Rum Wars

U.S. law says that it should be the policy of the United States to seek a “peaceful transition to democracy and a resumption of economic growth in Cuba through the careful application of sanctions directed at the Castro government and support for the Cuban people.” 22 U.S.C. § 6002(1). Last year, the President reversed this paradigm.

U.S. policy toward Cuba is accomplished in a variety of ways and balancing of equities. The President can use targeted sanctions to deny the Cuban police state money to carry out its dirty deeds against the people of Cuba. Concomitant with increasing and enforcing economic sanctions is helping the Cuban people through a variety of ways including increased travel, remittances, and other humanitarian tools. Rather than seek out balance between these two competing issues, the Obama administration as tipped the scales in favor of the regime.

The law means little to this White House. It has shown, time and time again, that if the Congress, or the law, stands in their way, they will find other means to press their agenda. So why the Cuba fixation? Hard to tell. Cuba may be the largest Caribbean nation, however, it is an island with very little economic potential for American taxpayers. In the overall scheme of things, Cuba is a political headache and, at best in the near term, economic basket case. Even Cuba’s more rational political minds are a paranoid lot, caught between the old guard and scared of their own shadows.

Havana Cuba rum is, essentially, contraband. It should be banned from entry to the United States. Anyone who purchases it is fueling the police state that has terrorized the people of Cuba, and elsewhere, for decades.

Obama’s Cuba curiosity is either a case of political voyeurism or payback to powerful special interests that invested millions of dollars to force a change in U.S. policy. For $3 or $4 million, two embassies were opened and the regulations amended, some illegally, to make it easier for Americans to travel to Cuba and engage in transactions with the regime. For the few sectors of the U.S. economy that could make some money off any of this, it is may be somewhat profitable in the near-term but is it a boondoggle at most, a fire sale, at best. Why? Because Cuba is a political and economic pressure cooker. When it blows, and it will explode, the change will not be pleasant or, as U.S. law requires, peaceful. 22 U.S.C. § 6002(1).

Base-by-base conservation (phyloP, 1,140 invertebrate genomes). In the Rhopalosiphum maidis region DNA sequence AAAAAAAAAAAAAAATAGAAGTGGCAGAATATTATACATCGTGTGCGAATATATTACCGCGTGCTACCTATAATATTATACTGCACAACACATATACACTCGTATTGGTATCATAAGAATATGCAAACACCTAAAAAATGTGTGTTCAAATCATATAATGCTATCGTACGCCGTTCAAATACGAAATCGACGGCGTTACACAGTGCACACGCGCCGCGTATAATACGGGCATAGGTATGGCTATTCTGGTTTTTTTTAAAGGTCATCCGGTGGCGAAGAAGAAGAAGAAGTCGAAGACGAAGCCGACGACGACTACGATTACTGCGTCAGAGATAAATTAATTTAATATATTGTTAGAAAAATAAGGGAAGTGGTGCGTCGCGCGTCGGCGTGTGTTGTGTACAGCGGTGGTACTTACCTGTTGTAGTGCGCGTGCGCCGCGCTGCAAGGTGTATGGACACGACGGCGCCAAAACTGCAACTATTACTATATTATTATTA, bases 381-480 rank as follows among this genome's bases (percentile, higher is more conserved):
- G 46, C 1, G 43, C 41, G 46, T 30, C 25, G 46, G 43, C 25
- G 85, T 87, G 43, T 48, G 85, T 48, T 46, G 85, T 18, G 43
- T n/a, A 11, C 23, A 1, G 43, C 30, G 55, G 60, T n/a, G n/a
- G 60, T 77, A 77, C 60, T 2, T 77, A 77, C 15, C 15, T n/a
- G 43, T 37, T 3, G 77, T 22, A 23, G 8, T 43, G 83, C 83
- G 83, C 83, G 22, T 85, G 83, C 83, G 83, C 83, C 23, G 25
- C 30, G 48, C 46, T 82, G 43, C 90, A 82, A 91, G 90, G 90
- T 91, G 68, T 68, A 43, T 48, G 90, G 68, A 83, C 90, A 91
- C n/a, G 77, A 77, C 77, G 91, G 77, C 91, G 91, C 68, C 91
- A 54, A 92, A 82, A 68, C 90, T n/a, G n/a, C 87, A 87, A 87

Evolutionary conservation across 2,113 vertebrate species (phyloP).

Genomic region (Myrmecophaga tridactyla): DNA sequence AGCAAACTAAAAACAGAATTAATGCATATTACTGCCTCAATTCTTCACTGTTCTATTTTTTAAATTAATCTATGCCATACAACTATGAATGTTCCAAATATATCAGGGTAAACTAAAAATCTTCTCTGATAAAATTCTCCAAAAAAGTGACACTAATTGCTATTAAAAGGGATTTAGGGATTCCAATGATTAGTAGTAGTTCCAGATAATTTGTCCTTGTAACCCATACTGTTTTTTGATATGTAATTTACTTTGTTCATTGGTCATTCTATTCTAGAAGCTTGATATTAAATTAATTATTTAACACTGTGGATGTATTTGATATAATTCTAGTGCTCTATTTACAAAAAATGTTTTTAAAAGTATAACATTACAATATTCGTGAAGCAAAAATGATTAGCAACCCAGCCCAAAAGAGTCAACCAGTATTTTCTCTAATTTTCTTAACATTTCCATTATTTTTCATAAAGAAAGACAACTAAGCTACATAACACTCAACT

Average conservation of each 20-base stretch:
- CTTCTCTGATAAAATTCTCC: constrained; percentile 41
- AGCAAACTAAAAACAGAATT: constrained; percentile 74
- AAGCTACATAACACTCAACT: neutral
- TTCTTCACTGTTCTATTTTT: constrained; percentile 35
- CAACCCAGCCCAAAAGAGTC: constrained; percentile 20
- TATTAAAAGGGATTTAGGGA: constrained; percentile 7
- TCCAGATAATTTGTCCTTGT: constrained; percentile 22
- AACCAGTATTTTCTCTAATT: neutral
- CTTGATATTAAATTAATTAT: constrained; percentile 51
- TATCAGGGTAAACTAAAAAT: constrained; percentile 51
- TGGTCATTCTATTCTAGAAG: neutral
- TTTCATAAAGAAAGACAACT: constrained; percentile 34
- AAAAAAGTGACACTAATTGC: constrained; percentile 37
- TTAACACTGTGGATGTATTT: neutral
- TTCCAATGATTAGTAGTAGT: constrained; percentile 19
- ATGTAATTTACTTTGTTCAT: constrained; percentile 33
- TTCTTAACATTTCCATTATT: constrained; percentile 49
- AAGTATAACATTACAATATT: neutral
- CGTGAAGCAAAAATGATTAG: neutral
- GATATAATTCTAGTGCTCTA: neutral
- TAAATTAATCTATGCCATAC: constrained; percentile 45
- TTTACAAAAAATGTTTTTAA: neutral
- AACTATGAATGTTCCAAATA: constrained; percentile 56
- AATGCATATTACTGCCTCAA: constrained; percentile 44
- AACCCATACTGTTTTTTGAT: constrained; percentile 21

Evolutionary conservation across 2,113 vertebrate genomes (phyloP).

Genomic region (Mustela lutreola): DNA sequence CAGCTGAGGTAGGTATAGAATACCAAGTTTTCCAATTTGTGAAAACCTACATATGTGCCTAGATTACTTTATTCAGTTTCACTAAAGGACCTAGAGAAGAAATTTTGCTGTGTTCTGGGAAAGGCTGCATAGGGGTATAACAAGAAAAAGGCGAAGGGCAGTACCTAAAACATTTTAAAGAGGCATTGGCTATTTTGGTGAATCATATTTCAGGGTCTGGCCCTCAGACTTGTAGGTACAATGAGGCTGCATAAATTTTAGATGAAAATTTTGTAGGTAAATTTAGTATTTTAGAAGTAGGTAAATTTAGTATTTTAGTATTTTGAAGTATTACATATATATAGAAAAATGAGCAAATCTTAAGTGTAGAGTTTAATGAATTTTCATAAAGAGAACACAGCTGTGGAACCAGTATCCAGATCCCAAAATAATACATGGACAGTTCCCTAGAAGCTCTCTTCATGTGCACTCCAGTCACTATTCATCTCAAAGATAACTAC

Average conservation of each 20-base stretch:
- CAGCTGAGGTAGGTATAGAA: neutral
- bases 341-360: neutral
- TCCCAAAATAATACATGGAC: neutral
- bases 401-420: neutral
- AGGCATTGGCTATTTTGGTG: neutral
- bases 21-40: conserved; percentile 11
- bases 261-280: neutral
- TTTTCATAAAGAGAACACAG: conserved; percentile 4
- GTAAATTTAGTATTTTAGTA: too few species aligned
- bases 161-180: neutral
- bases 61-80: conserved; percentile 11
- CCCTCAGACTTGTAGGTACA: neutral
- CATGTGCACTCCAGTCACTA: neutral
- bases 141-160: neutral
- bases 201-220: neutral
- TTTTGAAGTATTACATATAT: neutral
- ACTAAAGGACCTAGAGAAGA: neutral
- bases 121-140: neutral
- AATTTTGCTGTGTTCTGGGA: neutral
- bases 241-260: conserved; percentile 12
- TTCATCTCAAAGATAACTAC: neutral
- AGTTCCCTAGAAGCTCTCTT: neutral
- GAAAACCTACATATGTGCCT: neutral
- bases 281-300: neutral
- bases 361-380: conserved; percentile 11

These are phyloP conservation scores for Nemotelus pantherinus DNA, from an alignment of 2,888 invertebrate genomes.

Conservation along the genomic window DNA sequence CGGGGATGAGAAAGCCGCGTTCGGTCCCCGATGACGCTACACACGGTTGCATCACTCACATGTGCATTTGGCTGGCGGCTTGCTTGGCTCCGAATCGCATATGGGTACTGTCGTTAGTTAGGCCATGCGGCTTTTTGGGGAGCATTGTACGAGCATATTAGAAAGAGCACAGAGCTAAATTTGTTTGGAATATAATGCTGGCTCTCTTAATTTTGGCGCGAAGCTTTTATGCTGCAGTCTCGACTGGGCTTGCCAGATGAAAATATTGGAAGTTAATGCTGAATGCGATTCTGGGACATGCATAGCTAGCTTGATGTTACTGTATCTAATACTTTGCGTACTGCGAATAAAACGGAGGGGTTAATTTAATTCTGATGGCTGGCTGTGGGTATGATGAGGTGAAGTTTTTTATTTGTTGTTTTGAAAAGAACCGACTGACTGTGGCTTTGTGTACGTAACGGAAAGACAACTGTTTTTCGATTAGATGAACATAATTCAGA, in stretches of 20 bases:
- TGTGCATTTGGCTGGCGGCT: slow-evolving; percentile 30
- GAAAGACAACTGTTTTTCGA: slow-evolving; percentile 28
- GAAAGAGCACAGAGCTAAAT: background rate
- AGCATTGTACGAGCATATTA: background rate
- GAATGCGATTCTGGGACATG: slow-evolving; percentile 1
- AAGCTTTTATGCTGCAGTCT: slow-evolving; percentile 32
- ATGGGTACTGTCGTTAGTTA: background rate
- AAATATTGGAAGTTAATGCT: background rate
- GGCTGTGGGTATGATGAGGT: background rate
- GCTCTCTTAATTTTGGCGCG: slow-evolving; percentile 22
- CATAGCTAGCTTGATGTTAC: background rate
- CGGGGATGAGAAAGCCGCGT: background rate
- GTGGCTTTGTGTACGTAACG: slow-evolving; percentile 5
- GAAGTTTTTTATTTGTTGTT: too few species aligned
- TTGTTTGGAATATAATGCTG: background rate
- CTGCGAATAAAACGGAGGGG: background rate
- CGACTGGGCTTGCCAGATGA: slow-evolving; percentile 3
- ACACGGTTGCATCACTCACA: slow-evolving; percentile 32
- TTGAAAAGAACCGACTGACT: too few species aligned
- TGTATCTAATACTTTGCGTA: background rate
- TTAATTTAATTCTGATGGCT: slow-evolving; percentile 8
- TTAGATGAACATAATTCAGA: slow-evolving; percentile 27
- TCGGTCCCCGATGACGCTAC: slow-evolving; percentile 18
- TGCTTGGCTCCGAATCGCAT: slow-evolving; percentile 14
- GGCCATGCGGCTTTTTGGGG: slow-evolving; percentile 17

This week, the U.S. Patent and Trademark Office will allow Cuba to register a trademark for Havana Club rum. As with most things with Communist Cuba, it stole the trademark from a Cuban family that was forced to leave Cuba when the Communist took over. The decision is embedded below. The protracted legal battle with Bacardi is sure to take an interesting turn in the weeks and months ahead. I mention this case not so much because of the rum war, but rather, the Treasury license that made this possible.

Here again, and I’m only guessing, the White House appears to have pressured senior political Treasury officials who, in turn, urged the Office of Foreign Assets Control (OFAC), to issue a license to Communist Cuba that allows the regime to pay the fees necessary to register the stolen trademark. If U.S. law requires that we economically isolate the regime, why are we licensing activities that will put more money in the pockets of regime officials? Worse, why are we engaging in activities that, essentially, condone trafficking in stolen property?

I could go on and on with several legal arguments that would tear to shreds this transaction, however, I don’t want to bore you. However, I do believe that this OFAC license is a prelude to even more Cuba sanctions-easing via regulations later this year. If you’re contemplating engaging in any transactions with Cuba, consult a lawyer that understands these laws and regulations. Just because the government says you can do certain things with respect to Cuba, you may be exposing yourself to legal liabilities that they are not telling you about.

The good news is Bacardi intends fight this decision. I expect a lot more Cuba-related litigation in the months and years ahead. No matter how ardently advocates of engaging with Cuba seek to whitewash and policy launder, you can’t ignore the injuries that decades of Communism have inflicted on the people of Cuba and the Americas.

73023981 – Havana Club Bacardi Trademark Dispute

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